Pavitra has been given a goat by Carers Worldwide, an organisation funded by UK Aid Direct, that works in Nepal with local partner, LEADS Nepal.

This is Pavitra with her son and goats.

This is Pavitra with her son and goats.

 

Carers Worldwide provides support to 1500 unpaid family carers of people living with mental health conditions or epilepsy.

Now Pavitra receives a regular income, allowing her to settle in the village with her son, and to start her own livelihood.

Carers’ tremendous commitment and the critical role that they play in the lives of relatives with mental health conditions are largely unrecognised in Nepal.

Unsupported, they can be isolated and are at a high risk of developing anxiety or depression and physical ailments, as a direct consequence of their caring responsibilities. Many carers are unable to continue their previous employment.

Child carers are frequently forced to drop out of school.

Carers and their families typically live in poverty as a result of loss of income and opportunities.

Carers Worldwide project aims to:

  • strengthen medical and counselling facilities for carers
  • promote mutual support groups
  • set up alternative care and respite arrangements
  • provide livelihoods and opportunities to develop marketable skills
  • highlight the needs of carers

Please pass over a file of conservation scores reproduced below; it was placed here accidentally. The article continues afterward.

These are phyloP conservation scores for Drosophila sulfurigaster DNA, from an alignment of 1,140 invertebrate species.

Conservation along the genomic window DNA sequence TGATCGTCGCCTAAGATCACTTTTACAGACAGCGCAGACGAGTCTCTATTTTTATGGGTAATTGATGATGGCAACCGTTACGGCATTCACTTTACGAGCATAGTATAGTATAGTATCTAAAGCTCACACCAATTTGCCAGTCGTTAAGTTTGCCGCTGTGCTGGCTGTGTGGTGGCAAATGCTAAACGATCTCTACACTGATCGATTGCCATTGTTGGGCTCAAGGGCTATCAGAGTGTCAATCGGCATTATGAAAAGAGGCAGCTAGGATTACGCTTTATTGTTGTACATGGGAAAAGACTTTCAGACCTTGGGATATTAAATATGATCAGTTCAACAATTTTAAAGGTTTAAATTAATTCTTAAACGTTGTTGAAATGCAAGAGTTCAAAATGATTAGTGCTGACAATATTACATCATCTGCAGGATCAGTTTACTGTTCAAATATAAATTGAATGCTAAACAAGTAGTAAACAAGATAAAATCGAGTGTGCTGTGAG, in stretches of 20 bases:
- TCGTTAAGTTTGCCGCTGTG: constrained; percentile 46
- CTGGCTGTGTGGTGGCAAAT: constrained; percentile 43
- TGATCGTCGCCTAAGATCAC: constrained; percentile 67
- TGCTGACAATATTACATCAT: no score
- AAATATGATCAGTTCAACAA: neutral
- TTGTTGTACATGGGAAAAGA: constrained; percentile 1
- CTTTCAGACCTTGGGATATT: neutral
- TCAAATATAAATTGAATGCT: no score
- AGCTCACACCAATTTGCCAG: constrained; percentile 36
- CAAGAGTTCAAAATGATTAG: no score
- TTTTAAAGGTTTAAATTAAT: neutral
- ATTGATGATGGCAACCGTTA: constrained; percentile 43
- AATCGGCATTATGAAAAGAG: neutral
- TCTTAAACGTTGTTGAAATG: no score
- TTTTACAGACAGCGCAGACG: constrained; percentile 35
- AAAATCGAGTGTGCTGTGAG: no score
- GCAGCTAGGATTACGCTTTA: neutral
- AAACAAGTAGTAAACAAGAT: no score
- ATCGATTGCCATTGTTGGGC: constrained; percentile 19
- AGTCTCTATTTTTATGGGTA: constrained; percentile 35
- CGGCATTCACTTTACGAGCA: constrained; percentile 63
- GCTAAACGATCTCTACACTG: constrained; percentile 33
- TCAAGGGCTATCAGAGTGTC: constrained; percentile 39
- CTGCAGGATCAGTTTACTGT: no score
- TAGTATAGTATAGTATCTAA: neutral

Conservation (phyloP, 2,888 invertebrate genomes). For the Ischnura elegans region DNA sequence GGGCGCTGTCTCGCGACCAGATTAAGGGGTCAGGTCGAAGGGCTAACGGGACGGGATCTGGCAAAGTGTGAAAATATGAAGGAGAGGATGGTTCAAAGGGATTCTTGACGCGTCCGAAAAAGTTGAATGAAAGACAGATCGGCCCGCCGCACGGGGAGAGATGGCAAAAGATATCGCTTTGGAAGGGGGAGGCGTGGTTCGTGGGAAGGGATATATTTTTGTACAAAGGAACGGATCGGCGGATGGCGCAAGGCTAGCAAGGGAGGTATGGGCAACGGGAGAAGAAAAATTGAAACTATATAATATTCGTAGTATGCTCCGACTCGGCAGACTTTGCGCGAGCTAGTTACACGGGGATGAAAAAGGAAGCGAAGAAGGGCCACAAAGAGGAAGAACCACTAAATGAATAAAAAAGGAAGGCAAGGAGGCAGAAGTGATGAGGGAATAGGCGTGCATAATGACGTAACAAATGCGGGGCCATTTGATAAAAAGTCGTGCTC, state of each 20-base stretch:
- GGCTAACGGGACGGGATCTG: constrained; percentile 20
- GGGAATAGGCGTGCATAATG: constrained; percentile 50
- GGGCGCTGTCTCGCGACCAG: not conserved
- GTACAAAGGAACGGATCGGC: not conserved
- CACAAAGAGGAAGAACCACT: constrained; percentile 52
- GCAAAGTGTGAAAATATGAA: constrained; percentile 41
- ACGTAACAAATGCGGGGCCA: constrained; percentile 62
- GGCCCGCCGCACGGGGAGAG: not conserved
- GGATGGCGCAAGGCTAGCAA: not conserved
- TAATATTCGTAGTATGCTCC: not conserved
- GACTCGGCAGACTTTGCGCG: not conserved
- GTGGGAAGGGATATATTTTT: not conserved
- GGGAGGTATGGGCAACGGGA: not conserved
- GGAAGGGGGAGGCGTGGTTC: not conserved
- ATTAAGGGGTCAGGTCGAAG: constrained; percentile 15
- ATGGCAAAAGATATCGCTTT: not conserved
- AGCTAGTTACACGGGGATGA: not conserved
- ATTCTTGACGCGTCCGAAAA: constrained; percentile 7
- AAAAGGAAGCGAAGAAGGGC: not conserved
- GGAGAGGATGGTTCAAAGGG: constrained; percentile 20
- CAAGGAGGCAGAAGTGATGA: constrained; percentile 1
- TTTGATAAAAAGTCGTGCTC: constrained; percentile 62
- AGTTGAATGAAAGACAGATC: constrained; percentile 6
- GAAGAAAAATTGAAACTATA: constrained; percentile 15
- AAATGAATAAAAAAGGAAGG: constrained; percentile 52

• advocate for changes in policy and practice

Improving the lives and prospects of carers has a positive effect on the lives of the relatives with mental health conditions for whom they care. The carers are able to provide a better quality of care and the overall increase in wellbeing and security of the household has huge knock-on benefits for the health and wellbeing of the relative living with a mental health condition or epilepsy.

By highlighting the existence and needs of carers across the project area with local government authorities and community organisations, over the last two years Carers Worldwide has:

  • integrated 400 carers into support groups
  • trained 200 local community health volunteers and 64 government health workers to provide appropriate health support
  • established regular counselling services in the community
  • trained and supported over 750 carers in skills and helped them to establish new sustainable livelihoods that can work with their caring responsibilities